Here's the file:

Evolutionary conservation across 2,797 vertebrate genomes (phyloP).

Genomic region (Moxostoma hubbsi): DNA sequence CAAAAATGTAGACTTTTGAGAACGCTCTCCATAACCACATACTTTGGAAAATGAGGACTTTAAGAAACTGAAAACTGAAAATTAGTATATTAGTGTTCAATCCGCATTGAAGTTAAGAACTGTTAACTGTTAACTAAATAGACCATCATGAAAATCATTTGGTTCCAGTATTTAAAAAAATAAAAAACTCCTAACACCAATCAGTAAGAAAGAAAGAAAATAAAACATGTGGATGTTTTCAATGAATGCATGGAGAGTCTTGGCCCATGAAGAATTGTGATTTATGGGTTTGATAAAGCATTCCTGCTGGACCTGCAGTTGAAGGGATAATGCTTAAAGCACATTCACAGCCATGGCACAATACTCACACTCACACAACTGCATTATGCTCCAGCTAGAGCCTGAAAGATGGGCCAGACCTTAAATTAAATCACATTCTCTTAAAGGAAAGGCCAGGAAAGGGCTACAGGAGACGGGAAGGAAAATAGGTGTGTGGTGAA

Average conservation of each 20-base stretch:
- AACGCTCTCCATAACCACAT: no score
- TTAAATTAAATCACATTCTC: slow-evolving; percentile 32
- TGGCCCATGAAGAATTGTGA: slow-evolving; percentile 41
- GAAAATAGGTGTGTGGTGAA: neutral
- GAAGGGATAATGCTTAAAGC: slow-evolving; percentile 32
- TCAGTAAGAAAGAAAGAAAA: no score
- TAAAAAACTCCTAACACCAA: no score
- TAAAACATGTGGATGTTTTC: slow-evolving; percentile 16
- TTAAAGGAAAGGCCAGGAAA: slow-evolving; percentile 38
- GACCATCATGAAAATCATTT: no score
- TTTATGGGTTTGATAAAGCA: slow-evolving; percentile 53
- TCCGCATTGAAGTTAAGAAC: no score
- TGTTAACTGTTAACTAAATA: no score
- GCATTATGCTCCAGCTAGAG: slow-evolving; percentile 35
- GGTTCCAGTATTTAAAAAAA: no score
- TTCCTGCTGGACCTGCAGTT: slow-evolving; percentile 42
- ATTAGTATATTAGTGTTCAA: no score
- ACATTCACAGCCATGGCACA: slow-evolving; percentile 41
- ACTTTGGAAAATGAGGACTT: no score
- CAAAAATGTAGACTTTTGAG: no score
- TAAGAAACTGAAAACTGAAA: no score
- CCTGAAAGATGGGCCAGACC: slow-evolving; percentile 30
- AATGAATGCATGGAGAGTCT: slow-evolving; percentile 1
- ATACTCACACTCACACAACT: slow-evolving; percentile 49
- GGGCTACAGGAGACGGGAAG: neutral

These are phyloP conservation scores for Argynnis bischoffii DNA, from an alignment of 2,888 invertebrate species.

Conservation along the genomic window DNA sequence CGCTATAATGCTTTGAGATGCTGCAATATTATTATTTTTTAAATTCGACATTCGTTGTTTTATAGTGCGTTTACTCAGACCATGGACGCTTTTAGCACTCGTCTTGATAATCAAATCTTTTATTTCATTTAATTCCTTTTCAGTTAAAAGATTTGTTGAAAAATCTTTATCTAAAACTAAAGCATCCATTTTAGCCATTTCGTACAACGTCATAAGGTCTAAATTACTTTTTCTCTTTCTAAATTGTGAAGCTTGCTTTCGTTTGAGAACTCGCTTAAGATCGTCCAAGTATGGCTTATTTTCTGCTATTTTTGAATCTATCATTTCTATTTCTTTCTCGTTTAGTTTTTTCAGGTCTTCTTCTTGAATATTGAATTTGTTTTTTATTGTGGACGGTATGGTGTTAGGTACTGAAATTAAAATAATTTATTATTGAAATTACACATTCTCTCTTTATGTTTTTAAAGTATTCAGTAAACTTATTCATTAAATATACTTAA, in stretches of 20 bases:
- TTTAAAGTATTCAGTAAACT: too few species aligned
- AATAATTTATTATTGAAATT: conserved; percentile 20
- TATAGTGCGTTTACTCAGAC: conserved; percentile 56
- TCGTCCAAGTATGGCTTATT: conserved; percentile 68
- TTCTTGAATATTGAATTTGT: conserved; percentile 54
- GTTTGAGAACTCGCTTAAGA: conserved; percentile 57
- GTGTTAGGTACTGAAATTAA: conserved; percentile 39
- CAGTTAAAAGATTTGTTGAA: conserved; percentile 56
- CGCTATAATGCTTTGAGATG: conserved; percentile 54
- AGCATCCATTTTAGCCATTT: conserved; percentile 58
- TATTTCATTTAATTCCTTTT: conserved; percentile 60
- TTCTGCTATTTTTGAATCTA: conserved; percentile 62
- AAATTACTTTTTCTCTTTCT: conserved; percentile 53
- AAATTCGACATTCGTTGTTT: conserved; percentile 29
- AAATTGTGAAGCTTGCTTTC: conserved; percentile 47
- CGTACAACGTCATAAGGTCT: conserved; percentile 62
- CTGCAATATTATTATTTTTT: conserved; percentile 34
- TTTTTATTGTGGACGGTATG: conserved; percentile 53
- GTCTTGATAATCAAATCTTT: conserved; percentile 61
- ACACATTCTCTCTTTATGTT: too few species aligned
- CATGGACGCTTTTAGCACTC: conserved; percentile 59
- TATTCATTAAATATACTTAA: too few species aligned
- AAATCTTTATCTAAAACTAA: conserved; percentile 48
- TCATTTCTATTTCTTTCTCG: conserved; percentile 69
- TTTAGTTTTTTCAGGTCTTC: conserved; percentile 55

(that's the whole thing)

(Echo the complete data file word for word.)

Evolutionary conservation across 2,797 vertebrate genomes (phyloP).

Genomic region (Moxostoma hubbsi): DNA sequence CAAAAATGTAGACTTTTGAGAACGCTCTCCATAACCACATACTTTGGAAAATGAGGACTTTAAGAAACTGAAAACTGAAAATTAGTATATTAGTGTTCAATCCGCATTGAAGTTAAGAACTGTTAACTGTTAACTAAATAGACCATCATGAAAATCATTTGGTTCCAGTATTTAAAAAAATAAAAAACTCCTAACACCAATCAGTAAGAAAGAAAGAAAATAAAACATGTGGATGTTTTCAATGAATGCATGGAGAGTCTTGGCCCATGAAGAATTGTGATTTATGGGTTTGATAAAGCATTCCTGCTGGACCTGCAGTTGAAGGGATAATGCTTAAAGCACATTCACAGCCATGGCACAATACTCACACTCACACAACTGCATTATGCTCCAGCTAGAGCCTGAAAGATGGGCCAGACCTTAAATTAAATCACATTCTCTTAAAGGAAAGGCCAGGAAAGGGCTACAGGAGACGGGAAGGAAAATAGGTGTGTGGTGAA

Average conservation of each 20-base stretch:
- AACGCTCTCCATAACCACAT: no score
- TTAAATTAAATCACATTCTC: slow-evolving; percentile 32
- TGGCCCATGAAGAATTGTGA: slow-evolving; percentile 41
- GAAAATAGGTGTGTGGTGAA: neutral
- GAAGGGATAATGCTTAAAGC: slow-evolving; percentile 32
- TCAGTAAGAAAGAAAGAAAA: no score
- TAAAAAACTCCTAACACCAA: no score
- TAAAACATGTGGATGTTTTC: slow-evolving; percentile 16
- TTAAAGGAAAGGCCAGGAAA: slow-evolving; percentile 38
- GACCATCATGAAAATCATTT: no score
- TTTATGGGTTTGATAAAGCA: slow-evolving; percentile 53
- TCCGCATTGAAGTTAAGAAC: no score
- TGTTAACTGTTAACTAAATA: no score
- GCATTATGCTCCAGCTAGAG: slow-evolving; percentile 35
- GGTTCCAGTATTTAAAAAAA: no score
- TTCCTGCTGGACCTGCAGTT: slow-evolving; percentile 42
- ATTAGTATATTAGTGTTCAA: no score
- ACATTCACAGCCATGGCACA: slow-evolving; percentile 41
- ACTTTGGAAAATGAGGACTT: no score
- CAAAAATGTAGACTTTTGAG: no score
- TAAGAAACTGAAAACTGAAA: no score
- CCTGAAAGATGGGCCAGACC: slow-evolving; percentile 30
- AATGAATGCATGGAGAGTCT: slow-evolving; percentile 1
- ATACTCACACTCACACAACT: slow-evolving; percentile 49
- GGGCTACAGGAGACGGGAAG: neutral

These are phyloP conservation scores for Argynnis bischoffii DNA, from an alignment of 2,888 invertebrate species.

Conservation along the genomic window DNA sequence CGCTATAATGCTTTGAGATGCTGCAATATTATTATTTTTTAAATTCGACATTCGTTGTTTTATAGTGCGTTTACTCAGACCATGGACGCTTTTAGCACTCGTCTTGATAATCAAATCTTTTATTTCATTTAATTCCTTTTCAGTTAAAAGATTTGTTGAAAAATCTTTATCTAAAACTAAAGCATCCATTTTAGCCATTTCGTACAACGTCATAAGGTCTAAATTACTTTTTCTCTTTCTAAATTGTGAAGCTTGCTTTCGTTTGAGAACTCGCTTAAGATCGTCCAAGTATGGCTTATTTTCTGCTATTTTTGAATCTATCATTTCTATTTCTTTCTCGTTTAGTTTTTTCAGGTCTTCTTCTTGAATATTGAATTTGTTTTTTATTGTGGACGGTATGGTGTTAGGTACTGAAATTAAAATAATTTATTATTGAAATTACACATTCTCTCTTTATGTTTTTAAAGTATTCAGTAAACTTATTCATTAAATATACTTAA, in stretches of 20 bases:
- TTTAAAGTATTCAGTAAACT: too few species aligned
- AATAATTTATTATTGAAATT: conserved; percentile 20
- TATAGTGCGTTTACTCAGAC: conserved; percentile 56
- TCGTCCAAGTATGGCTTATT: conserved; percentile 68
- TTCTTGAATATTGAATTTGT: conserved; percentile 54
- GTTTGAGAACTCGCTTAAGA: conserved; percentile 57
- GTGTTAGGTACTGAAATTAA: conserved; percentile 39
- CAGTTAAAAGATTTGTTGAA: conserved; percentile 56
- CGCTATAATGCTTTGAGATG: conserved; percentile 54
- AGCATCCATTTTAGCCATTT: conserved; percentile 58
- TATTTCATTTAATTCCTTTT: conserved; percentile 60
- TTCTGCTATTTTTGAATCTA: conserved; percentile 62
- AAATTACTTTTTCTCTTTCT: conserved; percentile 53
- AAATTCGACATTCGTTGTTT: conserved; percentile 29
- AAATTGTGAAGCTTGCTTTC: conserved; percentile 47
- CGTACAACGTCATAAGGTCT: conserved; percentile 62
- CTGCAATATTATTATTTTTT: conserved; percentile 34
- TTTTTATTGTGGACGGTATG: conserved; percentile 53
- GTCTTGATAATCAAATCTTT: conserved; percentile 61
- ACACATTCTCTCTTTATGTT: too few species aligned
- CATGGACGCTTTTAGCACTC: conserved; percentile 59
- TATTCATTAAATATACTTAA: too few species aligned
- AAATCTTTATCTAAAACTAA: conserved; percentile 48
- TCATTTCTATTTCTTTCTCG: conserved; percentile 69
- TTTAGTTTTTTCAGGTCTTC: conserved; percentile 55